Moving around the room, you might find yourself in an awkward dance with other diners, bumping into them as everyone navigates the narrow area. We headed to the hot food section where a sign above two silver chafing pans suggested you ask the server about their eggs Benedict. We didn’t. The pans beneath held bacon, baked beans and small trays of basic breakfast offerings. That appeared to be the extent of it – this was definitely more of a lunch buffet.

Tukka, CNS Local Life

Grilled items

Instead we proceeded to a table of hot sides, uncovering silver lids to reveal rice, vegetables, potatoes, macaroni and other popular options to accompany the pans of BBQ ribs and jerk chicken. A makeshift grill was also set up outside to accommodate a selection of meats: skewered shrimp and chicken, conch fritters and fried fish.

Careful not to overload the plates, we took small portions of whatever looked most appetizing and headed back to our table. Once we were seated, our server arrived to take drink orders. Cocktails and brunch libations were cleverly posted on an empty wine bottle, all at “10 bucks”. I picked the Cayman lemonade: a tall glass of vodka, triple sec, peach schnapps, cranberry juice and a splash of soda.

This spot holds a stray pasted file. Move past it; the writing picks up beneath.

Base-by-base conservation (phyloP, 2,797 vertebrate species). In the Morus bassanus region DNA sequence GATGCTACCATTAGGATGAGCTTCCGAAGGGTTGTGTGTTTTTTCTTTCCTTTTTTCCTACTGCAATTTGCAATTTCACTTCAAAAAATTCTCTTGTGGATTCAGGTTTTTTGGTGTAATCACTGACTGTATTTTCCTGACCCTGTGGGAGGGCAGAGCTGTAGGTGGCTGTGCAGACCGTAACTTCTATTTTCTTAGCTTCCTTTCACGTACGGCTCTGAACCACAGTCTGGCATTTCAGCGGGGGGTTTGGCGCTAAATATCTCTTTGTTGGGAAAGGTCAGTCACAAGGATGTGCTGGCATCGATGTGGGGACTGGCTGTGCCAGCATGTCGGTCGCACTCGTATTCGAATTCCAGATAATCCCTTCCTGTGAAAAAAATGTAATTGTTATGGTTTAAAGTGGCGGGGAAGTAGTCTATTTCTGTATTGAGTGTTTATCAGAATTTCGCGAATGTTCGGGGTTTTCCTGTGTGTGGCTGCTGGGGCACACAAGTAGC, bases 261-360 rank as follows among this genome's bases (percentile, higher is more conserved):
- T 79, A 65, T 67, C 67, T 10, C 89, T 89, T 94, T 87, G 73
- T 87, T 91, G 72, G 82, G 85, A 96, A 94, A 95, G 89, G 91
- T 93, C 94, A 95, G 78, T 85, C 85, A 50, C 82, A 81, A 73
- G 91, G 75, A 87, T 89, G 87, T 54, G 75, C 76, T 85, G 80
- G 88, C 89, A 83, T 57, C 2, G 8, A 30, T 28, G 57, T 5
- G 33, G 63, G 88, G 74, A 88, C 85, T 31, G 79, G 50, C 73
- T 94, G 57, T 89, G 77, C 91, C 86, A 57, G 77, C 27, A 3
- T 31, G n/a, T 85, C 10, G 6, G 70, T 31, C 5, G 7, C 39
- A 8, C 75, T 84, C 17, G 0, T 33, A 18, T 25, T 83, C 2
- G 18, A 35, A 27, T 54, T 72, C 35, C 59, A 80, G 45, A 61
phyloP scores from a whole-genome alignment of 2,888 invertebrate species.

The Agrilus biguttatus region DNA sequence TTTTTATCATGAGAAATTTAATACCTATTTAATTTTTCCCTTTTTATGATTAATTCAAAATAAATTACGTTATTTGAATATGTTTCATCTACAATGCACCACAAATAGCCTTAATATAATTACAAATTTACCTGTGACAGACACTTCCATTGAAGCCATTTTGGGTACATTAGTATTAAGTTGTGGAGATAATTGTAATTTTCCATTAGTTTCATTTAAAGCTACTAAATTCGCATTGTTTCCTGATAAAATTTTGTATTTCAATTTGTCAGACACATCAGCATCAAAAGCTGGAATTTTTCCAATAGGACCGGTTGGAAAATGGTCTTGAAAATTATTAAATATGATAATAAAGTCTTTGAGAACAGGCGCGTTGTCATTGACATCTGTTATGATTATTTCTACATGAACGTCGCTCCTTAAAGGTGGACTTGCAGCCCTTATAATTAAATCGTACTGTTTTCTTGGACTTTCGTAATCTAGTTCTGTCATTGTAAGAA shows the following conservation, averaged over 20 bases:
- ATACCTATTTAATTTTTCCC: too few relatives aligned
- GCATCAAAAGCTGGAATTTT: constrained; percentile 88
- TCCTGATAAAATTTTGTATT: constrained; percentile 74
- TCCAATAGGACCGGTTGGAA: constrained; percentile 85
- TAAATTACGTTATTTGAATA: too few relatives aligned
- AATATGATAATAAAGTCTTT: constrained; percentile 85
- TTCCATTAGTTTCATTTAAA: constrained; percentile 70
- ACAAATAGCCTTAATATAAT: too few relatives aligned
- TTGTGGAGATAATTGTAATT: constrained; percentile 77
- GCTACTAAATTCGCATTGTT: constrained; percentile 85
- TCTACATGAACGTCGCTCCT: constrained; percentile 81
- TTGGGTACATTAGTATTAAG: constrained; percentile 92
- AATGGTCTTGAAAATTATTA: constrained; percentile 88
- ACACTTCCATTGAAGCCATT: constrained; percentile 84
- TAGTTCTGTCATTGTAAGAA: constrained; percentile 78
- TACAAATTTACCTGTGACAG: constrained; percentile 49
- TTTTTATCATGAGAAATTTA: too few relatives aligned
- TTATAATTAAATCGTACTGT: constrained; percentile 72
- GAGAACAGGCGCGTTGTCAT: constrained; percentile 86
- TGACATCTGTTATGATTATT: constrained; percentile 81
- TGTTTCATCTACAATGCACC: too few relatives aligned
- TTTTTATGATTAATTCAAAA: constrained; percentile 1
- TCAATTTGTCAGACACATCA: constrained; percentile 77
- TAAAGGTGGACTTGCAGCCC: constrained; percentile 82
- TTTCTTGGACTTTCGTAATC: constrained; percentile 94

Unfortunately, the combination of ingredients did not prove pleasant and the very stingy droplet of cranberry juice only served to give the drink a pinkish colour, without leaving any sweetness or flavour. The “splash” of soda overpowered the whole drink. Two sips and I pushed it away, annoyed. The bartender needed to sort his measurements or read the description. On the other hand, my date’s fruit punch was fresh and well blended. He ordered another one.

Back to the food. Being a fan of sushi, I tend to start there and work my way to the meats in between bites of whatever starch or veggie falls in the path of my fork. The sushi wasn’t bad, but there wasn’t anything special about it either. The kangaroo was only a small piece tucked into the wrap of seaweed and rice, so didn’t offer much to work with; I wasn’t sure if I liked it. The tuna and salmon were equally as unremarkable. I didn’t feel inclined to make a second trip, a rare decision for me when it comes to sushi.

Tukka, CNS Local Life

Salads

Next up was the grilled fare. Shrimp is high on my list, so I always grab a healthy serving when it’s on the buffet. There were two pieces attached to the wooden skewer, tails on and wrapped around a cut of sausage. I pulled them off first, removing the tails and prepared to dig in.